David J. Nyweide, Ph.D., William B. Weeks, M.D., M.B.A., Daniel J. Gottlieb, M.S., Lawrence P. Casalino, M.D., Ph.D., and Elliott. S. Fisher, M.D., M.P.H.
D. J. Nyweide, W. B. Weeks, D. J. Gottlieb et al., "Relationship of Primary Care Physicians' Patient Caseload with Measurement of Quality and Cost Performance," Journal of the American Medical Association, Dec. 9, 2009 302(22):2444–50.
Physicians’ quality of care and cost performance can be reliably measured only in practices that treat a sufficient number of patients. As this study shows, the vast majority of primary care physicians work in practices that see too few Medicare patients annually to produce statistically reliable performance assessments. Medicare’s current method of measuring ambulatory care quality may not be effective for most primary care physicians.
While health care costs continue to rise, numerous studies have shown that quality of care is flagging. Performance measurements and incentives have been devised as a means to improve quality of care and reduce costs. Many physicians provide a wide variety of services to different patients, making it unlikely that they see a sufficient number of eligible patients to produce statistically reliable performance measurements. This study examined primary care practices to determine if they see enough Medicare patients annually to detect meaningful differences in cost and quality measures, including mammography testing for women 66 to 69 years old and hemoglobin A1c testing for 66-to-75-year-olds with diabetes.
Roughly 65 percent of all primary care physicians active in the Medicare program work in practices with insufficient numbers of beneficiaries to reliably detect meaningful differences in cost and quality measures. As such, Medicare should reconsider its performance measurement strategy for evaluating ambulatory care. Options to consider include pooling patients from all payer sources or across measures, measuring performance over a two- or three-year period, or grouping smaller practices into virtual groups or networks—like independent physician associations or physician–hospital associations—of more than 50 physicians.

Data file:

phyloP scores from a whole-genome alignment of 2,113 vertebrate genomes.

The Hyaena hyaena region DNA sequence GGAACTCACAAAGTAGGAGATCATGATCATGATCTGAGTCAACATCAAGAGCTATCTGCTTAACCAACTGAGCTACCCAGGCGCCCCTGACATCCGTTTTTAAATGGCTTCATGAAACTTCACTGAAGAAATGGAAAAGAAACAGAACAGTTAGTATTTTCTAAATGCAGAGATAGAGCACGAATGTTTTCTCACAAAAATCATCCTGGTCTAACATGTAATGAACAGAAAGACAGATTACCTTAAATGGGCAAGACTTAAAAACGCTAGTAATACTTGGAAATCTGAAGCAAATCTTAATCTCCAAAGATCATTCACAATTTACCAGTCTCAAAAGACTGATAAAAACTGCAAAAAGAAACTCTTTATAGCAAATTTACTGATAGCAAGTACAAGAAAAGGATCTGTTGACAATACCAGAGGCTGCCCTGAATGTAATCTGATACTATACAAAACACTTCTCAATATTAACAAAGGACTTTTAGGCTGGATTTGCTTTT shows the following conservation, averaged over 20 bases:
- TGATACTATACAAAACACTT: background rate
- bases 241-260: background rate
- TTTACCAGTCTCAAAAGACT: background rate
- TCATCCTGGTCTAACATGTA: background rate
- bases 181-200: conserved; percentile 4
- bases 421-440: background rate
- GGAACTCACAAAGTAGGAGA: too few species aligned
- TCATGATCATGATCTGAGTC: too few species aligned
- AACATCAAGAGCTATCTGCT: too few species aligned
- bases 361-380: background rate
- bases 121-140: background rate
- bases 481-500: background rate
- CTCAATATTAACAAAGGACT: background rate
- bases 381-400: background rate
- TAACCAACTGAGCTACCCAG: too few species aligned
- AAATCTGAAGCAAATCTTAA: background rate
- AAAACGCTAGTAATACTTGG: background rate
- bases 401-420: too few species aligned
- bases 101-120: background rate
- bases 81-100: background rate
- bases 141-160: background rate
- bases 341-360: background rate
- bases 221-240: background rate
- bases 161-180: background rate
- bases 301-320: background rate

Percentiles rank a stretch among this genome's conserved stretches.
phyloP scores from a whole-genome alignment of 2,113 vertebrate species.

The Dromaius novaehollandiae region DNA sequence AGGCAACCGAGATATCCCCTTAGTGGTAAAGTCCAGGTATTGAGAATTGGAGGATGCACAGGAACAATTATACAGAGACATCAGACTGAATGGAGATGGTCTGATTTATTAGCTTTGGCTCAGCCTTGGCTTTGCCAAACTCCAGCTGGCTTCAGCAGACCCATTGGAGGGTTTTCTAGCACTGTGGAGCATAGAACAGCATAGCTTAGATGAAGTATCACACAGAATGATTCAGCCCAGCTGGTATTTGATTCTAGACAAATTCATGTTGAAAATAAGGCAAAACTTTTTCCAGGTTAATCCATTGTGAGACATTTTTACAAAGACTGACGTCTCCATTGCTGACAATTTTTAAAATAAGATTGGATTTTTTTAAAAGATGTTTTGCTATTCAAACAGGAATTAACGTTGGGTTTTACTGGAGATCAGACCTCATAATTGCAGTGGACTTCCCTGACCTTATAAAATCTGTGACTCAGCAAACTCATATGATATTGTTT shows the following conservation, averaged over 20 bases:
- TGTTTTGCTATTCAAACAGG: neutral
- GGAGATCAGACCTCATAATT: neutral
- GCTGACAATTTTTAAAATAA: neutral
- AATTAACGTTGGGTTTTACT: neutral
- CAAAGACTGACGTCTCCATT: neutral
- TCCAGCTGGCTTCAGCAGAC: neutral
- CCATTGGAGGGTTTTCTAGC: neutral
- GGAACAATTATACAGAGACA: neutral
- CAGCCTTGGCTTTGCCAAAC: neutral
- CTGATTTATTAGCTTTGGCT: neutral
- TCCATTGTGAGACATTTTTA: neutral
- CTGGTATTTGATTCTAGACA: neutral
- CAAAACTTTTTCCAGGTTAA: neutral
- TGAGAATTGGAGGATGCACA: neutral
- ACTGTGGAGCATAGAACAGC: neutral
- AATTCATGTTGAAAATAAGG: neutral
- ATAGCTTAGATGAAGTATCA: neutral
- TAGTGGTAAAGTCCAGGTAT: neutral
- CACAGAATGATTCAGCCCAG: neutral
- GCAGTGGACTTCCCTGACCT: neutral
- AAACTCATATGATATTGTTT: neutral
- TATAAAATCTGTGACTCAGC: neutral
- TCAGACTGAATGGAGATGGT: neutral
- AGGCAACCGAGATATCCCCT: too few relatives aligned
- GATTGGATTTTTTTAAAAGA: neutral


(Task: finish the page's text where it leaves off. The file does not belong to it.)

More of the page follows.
The authors used the Healthcare Organization Services database to link eligible primary care physicians to their practices. They then identified Medicare beneficiaries with office visits to each physician to estimate Medicare caseloads per practice. Finally, they estimated the number of primary care physician practices with sufficient caseloads to detect 10 percent relative differences in the following measures: national mean ambulatory Medicare spending, rates of mammography for women 66 to 69 years old, hemoglobin A1c testing for 66- to 75-year-olds with diabetes, rate of preventable hospitalization, and the 30-day readmission rate after discharge for congestive heart failure. This study was supported by The Commonwealth Fund and the National Institute on Aging.
Relatively few primary care physician practices are large enough to reliably measure difference in common quality and cost measures. New measures are needed for assessing performance and generating accountability.